Manu’a man facing five criminal charges related to burglary, assault


A Manu’a man made his initial appearance in the District Court last week following an incident in Manu’a two weekends ago. Ta’aga Tavale of Fitiuta, Manu’a is facing five criminal charges: first degree burglary, false imprisonment, trespassing, third degree assault and private peace disturbance.

The burglary count is a class B felony, punishable between five to fifteen years in jail, while false imprisonment is a class A misdemeanor punishable by up to one year in jail, a fine of up to $1,000 while trespassing is a class B misdemeanor which carries a jail term of up to six months, a fine of $5,000 or both, the third degree assault and private peace disturbance are both class C misdemeanors, punishable up to 15 days in jail, a fine of up to $300 or both.

According to the government’s case, on November 4, 2012 it was reported to police that while the victim was sleeping she was awoken during the wee hours to see the defendant standing over her.

The victim claims that she recognized the defendant because they reside in the same village. According to court filings, the victim told police the defendant had placed his hand over her mouth to prevent her from yelling, and was holding her down. It’s alleged the victim attempted to scratch the defendant on his face and yell for help.

The government claims the victim managed to grab her cell and was able to get away from the defendant, running to her neighbor’s residence and yelling out for help, and the neighbor let her into the house.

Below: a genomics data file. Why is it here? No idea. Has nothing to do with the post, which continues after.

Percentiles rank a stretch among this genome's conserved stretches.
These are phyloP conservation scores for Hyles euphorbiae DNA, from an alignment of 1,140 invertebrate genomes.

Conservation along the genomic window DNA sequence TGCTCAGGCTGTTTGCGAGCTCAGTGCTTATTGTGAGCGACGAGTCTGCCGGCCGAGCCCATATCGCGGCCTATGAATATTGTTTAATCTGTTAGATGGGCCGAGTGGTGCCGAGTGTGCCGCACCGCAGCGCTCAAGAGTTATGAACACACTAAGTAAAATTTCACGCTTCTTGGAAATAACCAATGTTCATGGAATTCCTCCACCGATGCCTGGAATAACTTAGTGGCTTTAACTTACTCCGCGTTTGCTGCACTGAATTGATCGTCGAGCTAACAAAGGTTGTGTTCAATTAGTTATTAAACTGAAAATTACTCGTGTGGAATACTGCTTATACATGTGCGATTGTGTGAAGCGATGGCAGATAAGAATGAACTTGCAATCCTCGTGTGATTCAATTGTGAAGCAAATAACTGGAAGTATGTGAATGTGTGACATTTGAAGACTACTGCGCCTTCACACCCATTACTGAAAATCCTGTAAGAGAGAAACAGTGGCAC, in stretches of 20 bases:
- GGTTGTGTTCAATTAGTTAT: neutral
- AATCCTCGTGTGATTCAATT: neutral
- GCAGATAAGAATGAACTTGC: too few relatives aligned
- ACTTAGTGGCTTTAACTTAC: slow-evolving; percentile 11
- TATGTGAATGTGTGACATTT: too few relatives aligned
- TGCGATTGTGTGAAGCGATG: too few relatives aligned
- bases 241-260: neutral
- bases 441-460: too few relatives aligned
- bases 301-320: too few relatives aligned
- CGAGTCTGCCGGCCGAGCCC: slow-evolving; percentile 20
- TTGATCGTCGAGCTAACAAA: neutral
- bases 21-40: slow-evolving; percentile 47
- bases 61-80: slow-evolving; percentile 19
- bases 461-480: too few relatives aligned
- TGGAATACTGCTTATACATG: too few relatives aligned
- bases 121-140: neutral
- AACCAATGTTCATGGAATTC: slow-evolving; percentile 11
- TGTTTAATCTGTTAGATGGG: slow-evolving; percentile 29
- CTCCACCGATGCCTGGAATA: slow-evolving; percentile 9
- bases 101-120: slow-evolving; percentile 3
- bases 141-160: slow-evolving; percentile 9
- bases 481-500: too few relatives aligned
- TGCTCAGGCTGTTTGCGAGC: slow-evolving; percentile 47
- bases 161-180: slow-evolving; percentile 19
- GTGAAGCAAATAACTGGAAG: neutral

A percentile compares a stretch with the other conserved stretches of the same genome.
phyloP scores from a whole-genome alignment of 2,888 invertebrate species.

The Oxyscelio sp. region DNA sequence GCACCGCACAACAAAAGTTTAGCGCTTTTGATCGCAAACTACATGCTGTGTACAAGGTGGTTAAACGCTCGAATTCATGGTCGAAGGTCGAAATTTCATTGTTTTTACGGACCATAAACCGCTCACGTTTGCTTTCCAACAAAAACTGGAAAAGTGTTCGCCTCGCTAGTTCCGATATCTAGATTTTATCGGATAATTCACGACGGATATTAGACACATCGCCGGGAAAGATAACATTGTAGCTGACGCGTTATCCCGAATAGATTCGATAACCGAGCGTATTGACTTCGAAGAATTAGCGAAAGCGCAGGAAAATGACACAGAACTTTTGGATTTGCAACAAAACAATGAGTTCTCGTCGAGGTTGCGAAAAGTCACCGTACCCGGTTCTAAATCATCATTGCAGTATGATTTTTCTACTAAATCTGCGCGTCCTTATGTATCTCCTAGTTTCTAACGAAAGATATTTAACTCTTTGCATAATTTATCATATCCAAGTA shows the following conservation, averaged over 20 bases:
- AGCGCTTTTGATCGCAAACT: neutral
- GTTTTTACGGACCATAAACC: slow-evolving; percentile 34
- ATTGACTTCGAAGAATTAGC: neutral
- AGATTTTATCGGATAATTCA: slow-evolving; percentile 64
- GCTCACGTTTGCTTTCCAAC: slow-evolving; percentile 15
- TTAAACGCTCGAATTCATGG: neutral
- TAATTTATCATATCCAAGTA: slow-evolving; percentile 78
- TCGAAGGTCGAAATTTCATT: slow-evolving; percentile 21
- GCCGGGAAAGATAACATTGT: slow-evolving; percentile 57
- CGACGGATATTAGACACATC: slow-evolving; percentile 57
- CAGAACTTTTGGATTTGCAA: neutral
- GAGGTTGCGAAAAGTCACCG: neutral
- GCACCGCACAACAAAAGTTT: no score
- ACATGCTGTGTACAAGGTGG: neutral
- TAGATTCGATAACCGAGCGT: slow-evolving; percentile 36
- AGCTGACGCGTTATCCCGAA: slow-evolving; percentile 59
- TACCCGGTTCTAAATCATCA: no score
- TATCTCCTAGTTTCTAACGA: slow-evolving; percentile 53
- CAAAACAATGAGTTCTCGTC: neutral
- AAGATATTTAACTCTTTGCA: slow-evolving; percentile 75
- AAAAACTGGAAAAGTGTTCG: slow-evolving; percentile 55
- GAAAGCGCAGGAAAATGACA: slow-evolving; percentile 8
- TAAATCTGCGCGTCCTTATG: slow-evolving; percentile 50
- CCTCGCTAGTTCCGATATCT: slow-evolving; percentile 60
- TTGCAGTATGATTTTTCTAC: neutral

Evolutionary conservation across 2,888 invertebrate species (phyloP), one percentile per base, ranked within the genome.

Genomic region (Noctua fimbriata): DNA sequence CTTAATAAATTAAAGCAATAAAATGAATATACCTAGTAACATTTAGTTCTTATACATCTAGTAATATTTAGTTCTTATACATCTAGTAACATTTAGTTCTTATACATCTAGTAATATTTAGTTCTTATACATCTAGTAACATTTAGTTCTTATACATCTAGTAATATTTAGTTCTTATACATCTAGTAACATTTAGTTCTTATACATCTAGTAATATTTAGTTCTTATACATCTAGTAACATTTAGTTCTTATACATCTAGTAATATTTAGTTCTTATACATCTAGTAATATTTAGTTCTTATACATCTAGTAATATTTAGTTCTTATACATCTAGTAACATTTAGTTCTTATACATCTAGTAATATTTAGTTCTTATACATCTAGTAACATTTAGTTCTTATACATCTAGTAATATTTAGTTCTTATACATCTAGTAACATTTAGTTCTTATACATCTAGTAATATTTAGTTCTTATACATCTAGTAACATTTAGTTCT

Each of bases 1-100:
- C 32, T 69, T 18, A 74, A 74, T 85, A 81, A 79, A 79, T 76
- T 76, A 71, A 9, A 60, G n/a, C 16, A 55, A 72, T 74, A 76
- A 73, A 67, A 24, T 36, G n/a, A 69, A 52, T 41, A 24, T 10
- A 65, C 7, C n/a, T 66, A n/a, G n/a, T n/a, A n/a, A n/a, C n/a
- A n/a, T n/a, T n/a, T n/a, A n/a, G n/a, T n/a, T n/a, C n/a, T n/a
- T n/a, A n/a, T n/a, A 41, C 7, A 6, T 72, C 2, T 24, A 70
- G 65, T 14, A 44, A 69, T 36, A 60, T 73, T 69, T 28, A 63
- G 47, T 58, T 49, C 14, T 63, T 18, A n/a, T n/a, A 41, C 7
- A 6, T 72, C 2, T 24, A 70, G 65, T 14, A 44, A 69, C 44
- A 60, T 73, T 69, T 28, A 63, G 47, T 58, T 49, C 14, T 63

The neighbor told police that someone had knocked on his door yelling for help around 1:00 a.m., and when he opened the door, the victim was there crying and shaking. The neighbor said he and his wife managed to calm the victim down and then took her back to her house.

The victim told police she called the Manu’a substation and no one answered, so she contacted the Central Police Station and reported the alleged attack. According to the government’s case, on the same day, the victim’s son walked into the police station in Tafuna to report that his mother had called him from Manu’a to tell him she had been assaulted by the defendant.

Police contacted the defendant the same day of the incident, noting alcohol was on his breath.

The defendant refused to make a statement to police about the alleged incident.

Also in the police affidavit are allegations that this was not the first time the defendant  had allegedly broken into the victim’s store.

The victim claims that back in 2005, before hurricane Olaf, she was sleeping and was awoken by the defendant standing in front of her wearing only “boxers”, and when he saw she had awoken, he fled.

The victim further stated that the second time was after hurricane Olaf when the defendant broke into her store and stole various items such as cigarettes and beer.

According to court filings, the victim told police she did not see him commit the crime, but she found out through the villagers. The government claims that the defendant’s mother approached the victim and admitted that her son had stolen the items. The mother apologized to the victim, and reimbursed her for all the items taken.

The victim claimed that she did not report the defendant to the police because they live in a very small village that she did not want to have any bad feelings between her and the defendant’s family.

The defendant is scheduled to come before District Court Judge John Ward on Tuesday to determine whether he will exercise his right to have a preliminary examination hearing to see if the government has sufficient evidence to have this matter bound over to the High Court.

The defendant is represented by Assistant Public Defender Karen Shelley while prosecuting is Deputy Attorney General Mitzie Jessop.


Comment Here